For decades now, manufacturing in Quebec and Ontario have been on a steady decline given increasing pressures to drive costs down to compete with foreign markets where labor costs are significantly cheaper.
The Society of Manufacturing Engineers (SME) in Toronto has proactively started several initiatives and conferences to inform manufacturers of the tools and practices available to improve their performance and market differentiation. Within the TBM (Take Back Manufacturing) initiative, one of the SME conferences was around CIM (Computer Integrated Manufacturing) where several domain experts and vendors shared their insights on what can make a difference to Canadian manufacturing to help reenergize it.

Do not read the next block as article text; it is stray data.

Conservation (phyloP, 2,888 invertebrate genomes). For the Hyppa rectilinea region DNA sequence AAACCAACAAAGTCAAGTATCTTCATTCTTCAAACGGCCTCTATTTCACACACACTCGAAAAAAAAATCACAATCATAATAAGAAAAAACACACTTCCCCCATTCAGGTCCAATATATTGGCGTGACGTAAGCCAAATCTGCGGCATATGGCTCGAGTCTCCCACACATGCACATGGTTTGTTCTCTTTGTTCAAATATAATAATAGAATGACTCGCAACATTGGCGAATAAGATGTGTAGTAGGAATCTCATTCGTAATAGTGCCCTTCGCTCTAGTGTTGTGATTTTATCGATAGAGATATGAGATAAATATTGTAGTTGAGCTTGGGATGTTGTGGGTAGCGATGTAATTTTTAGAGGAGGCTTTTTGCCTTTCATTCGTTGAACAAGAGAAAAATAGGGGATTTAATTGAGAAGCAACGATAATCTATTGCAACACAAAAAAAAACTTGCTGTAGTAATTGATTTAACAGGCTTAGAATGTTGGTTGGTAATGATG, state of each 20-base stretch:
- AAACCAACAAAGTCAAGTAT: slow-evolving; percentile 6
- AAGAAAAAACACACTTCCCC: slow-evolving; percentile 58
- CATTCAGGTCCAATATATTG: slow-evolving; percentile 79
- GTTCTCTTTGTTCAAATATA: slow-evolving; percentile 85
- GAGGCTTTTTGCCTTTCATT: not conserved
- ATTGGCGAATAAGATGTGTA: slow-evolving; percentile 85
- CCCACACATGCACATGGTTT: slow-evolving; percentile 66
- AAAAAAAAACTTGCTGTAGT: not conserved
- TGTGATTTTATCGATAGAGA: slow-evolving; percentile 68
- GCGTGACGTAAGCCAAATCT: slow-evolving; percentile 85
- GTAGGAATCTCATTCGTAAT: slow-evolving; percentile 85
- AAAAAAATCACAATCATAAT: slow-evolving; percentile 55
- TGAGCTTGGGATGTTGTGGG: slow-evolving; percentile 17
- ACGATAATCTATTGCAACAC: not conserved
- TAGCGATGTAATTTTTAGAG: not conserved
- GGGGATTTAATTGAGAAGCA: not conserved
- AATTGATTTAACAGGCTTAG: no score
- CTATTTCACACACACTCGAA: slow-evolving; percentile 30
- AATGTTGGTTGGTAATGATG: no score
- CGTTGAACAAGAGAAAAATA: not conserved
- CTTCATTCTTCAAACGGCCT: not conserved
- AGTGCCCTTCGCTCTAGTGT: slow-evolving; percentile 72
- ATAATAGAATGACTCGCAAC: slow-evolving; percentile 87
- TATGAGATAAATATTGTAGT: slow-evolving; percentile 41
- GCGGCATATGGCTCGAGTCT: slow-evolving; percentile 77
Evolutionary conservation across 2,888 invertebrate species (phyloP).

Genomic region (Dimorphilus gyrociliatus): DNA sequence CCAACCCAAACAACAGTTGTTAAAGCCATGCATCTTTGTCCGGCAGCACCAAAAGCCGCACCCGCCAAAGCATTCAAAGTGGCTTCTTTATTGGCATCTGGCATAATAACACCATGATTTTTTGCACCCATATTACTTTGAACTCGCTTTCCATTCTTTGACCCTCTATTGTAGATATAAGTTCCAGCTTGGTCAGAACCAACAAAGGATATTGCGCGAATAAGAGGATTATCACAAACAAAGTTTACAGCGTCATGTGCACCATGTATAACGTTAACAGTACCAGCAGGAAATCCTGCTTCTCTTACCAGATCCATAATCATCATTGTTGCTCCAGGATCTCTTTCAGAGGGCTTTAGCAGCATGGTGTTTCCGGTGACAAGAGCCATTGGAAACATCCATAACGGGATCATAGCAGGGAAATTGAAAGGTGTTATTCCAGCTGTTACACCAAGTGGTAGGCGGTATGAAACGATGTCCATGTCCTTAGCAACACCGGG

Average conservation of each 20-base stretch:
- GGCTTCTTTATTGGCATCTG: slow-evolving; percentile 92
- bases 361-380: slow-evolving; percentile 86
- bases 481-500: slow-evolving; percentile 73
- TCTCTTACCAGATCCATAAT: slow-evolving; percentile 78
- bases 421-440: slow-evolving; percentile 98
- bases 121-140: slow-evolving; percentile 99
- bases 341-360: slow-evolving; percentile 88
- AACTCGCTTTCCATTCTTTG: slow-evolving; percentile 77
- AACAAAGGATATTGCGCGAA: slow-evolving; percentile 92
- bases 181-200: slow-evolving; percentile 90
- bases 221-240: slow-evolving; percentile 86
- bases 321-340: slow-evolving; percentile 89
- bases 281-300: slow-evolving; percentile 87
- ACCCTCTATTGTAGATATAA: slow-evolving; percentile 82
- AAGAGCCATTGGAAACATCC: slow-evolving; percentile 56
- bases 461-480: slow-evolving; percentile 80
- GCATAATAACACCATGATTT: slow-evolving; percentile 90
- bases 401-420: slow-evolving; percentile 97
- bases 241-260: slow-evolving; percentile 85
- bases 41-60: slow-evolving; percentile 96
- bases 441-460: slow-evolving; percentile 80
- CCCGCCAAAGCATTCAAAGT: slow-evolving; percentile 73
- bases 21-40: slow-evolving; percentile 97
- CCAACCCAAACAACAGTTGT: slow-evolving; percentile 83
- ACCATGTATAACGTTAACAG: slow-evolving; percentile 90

Through a business partner, I was given the opportunity to join this conference and I do believe that this trend can be reversed. Manufacturers can be better educated on how to leverage innovative technology to remove waste, increase productivity and achieve greater responsiveness by adding fully computerized and integrated functionality into their future manufacturing business. With gas prices on the rise making importing goods more costly, now is a great time for manufacturers to take strides towards competing with offshored manufacturers through labor efficiencies, advanced planning and scheduling tools and other computerized technologies. My presentation aimed to inform the audience about what is Demand Planning & Forecasting and Production Scheduling while also highlighting the process, current methods, myths and typical benefits of adopting modern powerful computerized tools to support the decision making process.